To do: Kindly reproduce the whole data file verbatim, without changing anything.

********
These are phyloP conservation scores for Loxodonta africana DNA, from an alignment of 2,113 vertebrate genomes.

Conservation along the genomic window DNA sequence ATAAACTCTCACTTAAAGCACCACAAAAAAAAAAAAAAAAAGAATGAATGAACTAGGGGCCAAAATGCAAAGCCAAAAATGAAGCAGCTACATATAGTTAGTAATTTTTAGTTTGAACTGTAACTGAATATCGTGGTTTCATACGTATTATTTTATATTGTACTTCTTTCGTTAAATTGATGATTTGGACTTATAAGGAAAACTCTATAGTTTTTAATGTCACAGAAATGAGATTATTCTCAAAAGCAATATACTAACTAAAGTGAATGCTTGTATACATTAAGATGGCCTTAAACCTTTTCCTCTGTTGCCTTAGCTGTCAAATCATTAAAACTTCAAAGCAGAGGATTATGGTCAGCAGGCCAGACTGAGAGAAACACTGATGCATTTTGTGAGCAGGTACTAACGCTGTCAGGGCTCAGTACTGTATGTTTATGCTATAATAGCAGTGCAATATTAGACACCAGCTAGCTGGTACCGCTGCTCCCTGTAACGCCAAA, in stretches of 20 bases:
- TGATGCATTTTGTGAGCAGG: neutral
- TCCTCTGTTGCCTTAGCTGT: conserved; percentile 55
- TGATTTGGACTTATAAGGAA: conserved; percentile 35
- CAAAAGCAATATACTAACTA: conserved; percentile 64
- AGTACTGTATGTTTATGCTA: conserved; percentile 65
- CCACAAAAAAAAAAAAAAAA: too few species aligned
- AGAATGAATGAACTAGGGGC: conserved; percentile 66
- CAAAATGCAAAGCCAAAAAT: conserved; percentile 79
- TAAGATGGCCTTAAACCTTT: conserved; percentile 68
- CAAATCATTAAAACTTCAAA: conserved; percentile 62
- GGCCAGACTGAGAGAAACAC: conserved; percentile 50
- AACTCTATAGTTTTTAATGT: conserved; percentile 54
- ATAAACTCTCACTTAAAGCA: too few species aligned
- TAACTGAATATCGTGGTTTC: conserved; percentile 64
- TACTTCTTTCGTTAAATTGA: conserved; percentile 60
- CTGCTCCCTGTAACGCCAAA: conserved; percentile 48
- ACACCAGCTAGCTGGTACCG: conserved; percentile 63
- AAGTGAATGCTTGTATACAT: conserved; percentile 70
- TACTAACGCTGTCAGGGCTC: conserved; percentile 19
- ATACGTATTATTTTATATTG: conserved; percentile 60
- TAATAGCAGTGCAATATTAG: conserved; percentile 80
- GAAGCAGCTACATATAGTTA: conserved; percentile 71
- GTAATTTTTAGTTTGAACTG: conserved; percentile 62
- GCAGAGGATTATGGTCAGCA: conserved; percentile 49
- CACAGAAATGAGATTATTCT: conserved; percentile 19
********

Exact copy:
These are phyloP conservation scores for Loxodonta africana DNA, from an alignment of 2,113 vertebrate genomes.

Conservation along the genomic window DNA sequence ATAAACTCTCACTTAAAGCACCACAAAAAAAAAAAAAAAAAGAATGAATGAACTAGGGGCCAAAATGCAAAGCCAAAAATGAAGCAGCTACATATAGTTAGTAATTTTTAGTTTGAACTGTAACTGAATATCGTGGTTTCATACGTATTATTTTATATTGTACTTCTTTCGTTAAATTGATGATTTGGACTTATAAGGAAAACTCTATAGTTTTTAATGTCACAGAAATGAGATTATTCTCAAAAGCAATATACTAACTAAAGTGAATGCTTGTATACATTAAGATGGCCTTAAACCTTTTCCTCTGTTGCCTTAGCTGTCAAATCATTAAAACTTCAAAGCAGAGGATTATGGTCAGCAGGCCAGACTGAGAGAAACACTGATGCATTTTGTGAGCAGGTACTAACGCTGTCAGGGCTCAGTACTGTATGTTTATGCTATAATAGCAGTGCAATATTAGACACCAGCTAGCTGGTACCGCTGCTCCCTGTAACGCCAAA, in stretches of 20 bases:
- TGATGCATTTTGTGAGCAGG: neutral
- TCCTCTGTTGCCTTAGCTGT: conserved; percentile 55
- TGATTTGGACTTATAAGGAA: conserved; percentile 35
- CAAAAGCAATATACTAACTA: conserved; percentile 64
- AGTACTGTATGTTTATGCTA: conserved; percentile 65
- CCACAAAAAAAAAAAAAAAA: too few species aligned
- AGAATGAATGAACTAGGGGC: conserved; percentile 66
- CAAAATGCAAAGCCAAAAAT: conserved; percentile 79
- TAAGATGGCCTTAAACCTTT: conserved; percentile 68
- CAAATCATTAAAACTTCAAA: conserved; percentile 62
- GGCCAGACTGAGAGAAACAC: conserved; percentile 50
- AACTCTATAGTTTTTAATGT: conserved; percentile 54
- ATAAACTCTCACTTAAAGCA: too few species aligned
- TAACTGAATATCGTGGTTTC: conserved; percentile 64
- TACTTCTTTCGTTAAATTGA: conserved; percentile 60
- CTGCTCCCTGTAACGCCAAA: conserved; percentile 48
- ACACCAGCTAGCTGGTACCG: conserved; percentile 63
- AAGTGAATGCTTGTATACAT: conserved; percentile 70
- TACTAACGCTGTCAGGGCTC: conserved; percentile 19
- ATACGTATTATTTTATATTG: conserved; percentile 60
- TAATAGCAGTGCAATATTAG: conserved; percentile 80
- GAAGCAGCTACATATAGTTA: conserved; percentile 71
- GTAATTTTTAGTTTGAACTG: conserved; percentile 62
- GCAGAGGATTATGGTCAGCA: conserved; percentile 49
- CACAGAAATGAGATTATTCT: conserved; percentile 19